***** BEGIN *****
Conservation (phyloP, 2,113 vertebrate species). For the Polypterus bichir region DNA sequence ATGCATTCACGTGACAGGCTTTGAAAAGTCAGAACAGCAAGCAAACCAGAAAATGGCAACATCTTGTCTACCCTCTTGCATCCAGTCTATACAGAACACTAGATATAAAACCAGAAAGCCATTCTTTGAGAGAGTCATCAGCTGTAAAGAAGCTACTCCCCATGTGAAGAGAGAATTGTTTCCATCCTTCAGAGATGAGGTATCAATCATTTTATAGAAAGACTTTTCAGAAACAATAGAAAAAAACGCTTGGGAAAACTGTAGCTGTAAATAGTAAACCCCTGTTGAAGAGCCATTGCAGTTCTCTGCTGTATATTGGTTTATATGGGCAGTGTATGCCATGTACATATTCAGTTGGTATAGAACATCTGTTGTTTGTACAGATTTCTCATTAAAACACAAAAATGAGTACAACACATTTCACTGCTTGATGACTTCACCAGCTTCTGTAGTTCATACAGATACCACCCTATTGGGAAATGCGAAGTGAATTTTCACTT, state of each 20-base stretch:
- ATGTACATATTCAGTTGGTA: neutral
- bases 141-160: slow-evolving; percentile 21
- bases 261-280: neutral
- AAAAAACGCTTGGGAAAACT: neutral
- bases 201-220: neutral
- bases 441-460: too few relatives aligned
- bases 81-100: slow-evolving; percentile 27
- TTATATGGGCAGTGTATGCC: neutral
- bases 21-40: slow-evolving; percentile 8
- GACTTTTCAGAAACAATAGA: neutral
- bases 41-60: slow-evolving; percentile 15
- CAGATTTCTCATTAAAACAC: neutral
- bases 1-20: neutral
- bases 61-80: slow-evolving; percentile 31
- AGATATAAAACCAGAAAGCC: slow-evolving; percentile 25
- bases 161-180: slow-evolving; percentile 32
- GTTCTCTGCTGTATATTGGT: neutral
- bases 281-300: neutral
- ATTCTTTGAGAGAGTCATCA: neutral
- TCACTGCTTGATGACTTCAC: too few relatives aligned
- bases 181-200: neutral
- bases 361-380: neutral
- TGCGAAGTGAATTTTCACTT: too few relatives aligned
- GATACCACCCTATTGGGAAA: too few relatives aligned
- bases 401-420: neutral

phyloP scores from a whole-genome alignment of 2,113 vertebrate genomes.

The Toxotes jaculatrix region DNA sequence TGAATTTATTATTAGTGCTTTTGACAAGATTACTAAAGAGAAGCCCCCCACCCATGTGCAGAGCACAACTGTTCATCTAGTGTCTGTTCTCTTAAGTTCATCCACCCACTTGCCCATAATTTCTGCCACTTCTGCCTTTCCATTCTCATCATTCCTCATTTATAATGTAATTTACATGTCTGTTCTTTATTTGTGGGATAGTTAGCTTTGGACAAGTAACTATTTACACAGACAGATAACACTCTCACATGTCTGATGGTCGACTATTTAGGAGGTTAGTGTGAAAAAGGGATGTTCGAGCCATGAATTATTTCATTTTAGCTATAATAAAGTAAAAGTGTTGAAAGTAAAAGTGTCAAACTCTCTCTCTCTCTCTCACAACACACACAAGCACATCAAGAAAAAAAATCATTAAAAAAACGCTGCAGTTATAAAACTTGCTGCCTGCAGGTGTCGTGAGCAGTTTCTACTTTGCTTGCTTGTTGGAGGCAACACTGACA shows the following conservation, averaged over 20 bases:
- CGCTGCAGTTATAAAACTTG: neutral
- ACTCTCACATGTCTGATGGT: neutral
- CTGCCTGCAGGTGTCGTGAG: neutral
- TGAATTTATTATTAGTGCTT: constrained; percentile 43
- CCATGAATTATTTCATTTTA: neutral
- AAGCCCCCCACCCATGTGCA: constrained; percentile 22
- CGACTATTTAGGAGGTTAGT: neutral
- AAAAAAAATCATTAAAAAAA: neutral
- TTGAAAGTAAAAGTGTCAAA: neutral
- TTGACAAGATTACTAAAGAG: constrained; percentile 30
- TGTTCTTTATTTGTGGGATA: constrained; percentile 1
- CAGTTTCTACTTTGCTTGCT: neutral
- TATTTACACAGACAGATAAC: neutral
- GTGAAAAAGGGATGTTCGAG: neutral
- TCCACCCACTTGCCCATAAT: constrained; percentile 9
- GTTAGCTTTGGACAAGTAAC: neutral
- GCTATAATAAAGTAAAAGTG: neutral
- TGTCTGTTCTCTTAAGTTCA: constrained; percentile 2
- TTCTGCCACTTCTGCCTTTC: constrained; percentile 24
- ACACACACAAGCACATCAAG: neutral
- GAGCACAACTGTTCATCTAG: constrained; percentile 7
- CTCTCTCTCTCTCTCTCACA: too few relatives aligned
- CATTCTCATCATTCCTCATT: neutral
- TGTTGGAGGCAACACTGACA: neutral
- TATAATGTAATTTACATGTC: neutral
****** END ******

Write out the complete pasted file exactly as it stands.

Conservation (phyloP, 2,113 vertebrate species). For the Polypterus bichir region DNA sequence ATGCATTCACGTGACAGGCTTTGAAAAGTCAGAACAGCAAGCAAACCAGAAAATGGCAACATCTTGTCTACCCTCTTGCATCCAGTCTATACAGAACACTAGATATAAAACCAGAAAGCCATTCTTTGAGAGAGTCATCAGCTGTAAAGAAGCTACTCCCCATGTGAAGAGAGAATTGTTTCCATCCTTCAGAGATGAGGTATCAATCATTTTATAGAAAGACTTTTCAGAAACAATAGAAAAAAACGCTTGGGAAAACTGTAGCTGTAAATAGTAAACCCCTGTTGAAGAGCCATTGCAGTTCTCTGCTGTATATTGGTTTATATGGGCAGTGTATGCCATGTACATATTCAGTTGGTATAGAACATCTGTTGTTTGTACAGATTTCTCATTAAAACACAAAAATGAGTACAACACATTTCACTGCTTGATGACTTCACCAGCTTCTGTAGTTCATACAGATACCACCCTATTGGGAAATGCGAAGTGAATTTTCACTT, state of each 20-base stretch:
- ATGTACATATTCAGTTGGTA: neutral
- bases 141-160: slow-evolving; percentile 21
- bases 261-280: neutral
- AAAAAACGCTTGGGAAAACT: neutral
- bases 201-220: neutral
- bases 441-460: too few relatives aligned
- bases 81-100: slow-evolving; percentile 27
- TTATATGGGCAGTGTATGCC: neutral
- bases 21-40: slow-evolving; percentile 8
- GACTTTTCAGAAACAATAGA: neutral
- bases 41-60: slow-evolving; percentile 15
- CAGATTTCTCATTAAAACAC: neutral
- bases 1-20: neutral
- bases 61-80: slow-evolving; percentile 31
- AGATATAAAACCAGAAAGCC: slow-evolving; percentile 25
- bases 161-180: slow-evolving; percentile 32
- GTTCTCTGCTGTATATTGGT: neutral
- bases 281-300: neutral
- ATTCTTTGAGAGAGTCATCA: neutral
- TCACTGCTTGATGACTTCAC: too few relatives aligned
- bases 181-200: neutral
- bases 361-380: neutral
- TGCGAAGTGAATTTTCACTT: too few relatives aligned
- GATACCACCCTATTGGGAAA: too few relatives aligned
- bases 401-420: neutral

phyloP scores from a whole-genome alignment of 2,113 vertebrate genomes.

The Toxotes jaculatrix region DNA sequence TGAATTTATTATTAGTGCTTTTGACAAGATTACTAAAGAGAAGCCCCCCACCCATGTGCAGAGCACAACTGTTCATCTAGTGTCTGTTCTCTTAAGTTCATCCACCCACTTGCCCATAATTTCTGCCACTTCTGCCTTTCCATTCTCATCATTCCTCATTTATAATGTAATTTACATGTCTGTTCTTTATTTGTGGGATAGTTAGCTTTGGACAAGTAACTATTTACACAGACAGATAACACTCTCACATGTCTGATGGTCGACTATTTAGGAGGTTAGTGTGAAAAAGGGATGTTCGAGCCATGAATTATTTCATTTTAGCTATAATAAAGTAAAAGTGTTGAAAGTAAAAGTGTCAAACTCTCTCTCTCTCTCTCACAACACACACAAGCACATCAAGAAAAAAAATCATTAAAAAAACGCTGCAGTTATAAAACTTGCTGCCTGCAGGTGTCGTGAGCAGTTTCTACTTTGCTTGCTTGTTGGAGGCAACACTGACA shows the following conservation, averaged over 20 bases:
- CGCTGCAGTTATAAAACTTG: neutral
- ACTCTCACATGTCTGATGGT: neutral
- CTGCCTGCAGGTGTCGTGAG: neutral
- TGAATTTATTATTAGTGCTT: constrained; percentile 43
- CCATGAATTATTTCATTTTA: neutral
- AAGCCCCCCACCCATGTGCA: constrained; percentile 22
- CGACTATTTAGGAGGTTAGT: neutral
- AAAAAAAATCATTAAAAAAA: neutral
- TTGAAAGTAAAAGTGTCAAA: neutral
- TTGACAAGATTACTAAAGAG: constrained; percentile 30
- TGTTCTTTATTTGTGGGATA: constrained; percentile 1
- CAGTTTCTACTTTGCTTGCT: neutral
- TATTTACACAGACAGATAAC: neutral
- GTGAAAAAGGGATGTTCGAG: neutral
- TCCACCCACTTGCCCATAAT: constrained; percentile 9
- GTTAGCTTTGGACAAGTAAC: neutral
- GCTATAATAAAGTAAAAGTG: neutral
- TGTCTGTTCTCTTAAGTTCA: constrained; percentile 2
- TTCTGCCACTTCTGCCTTTC: constrained; percentile 24
- ACACACACAAGCACATCAAG: neutral
- GAGCACAACTGTTCATCTAG: constrained; percentile 7
- CTCTCTCTCTCTCTCTCACA: too few relatives aligned
- CATTCTCATCATTCCTCATT: neutral
- TGTTGGAGGCAACACTGACA: neutral
- TATAATGTAATTTACATGTC: neutral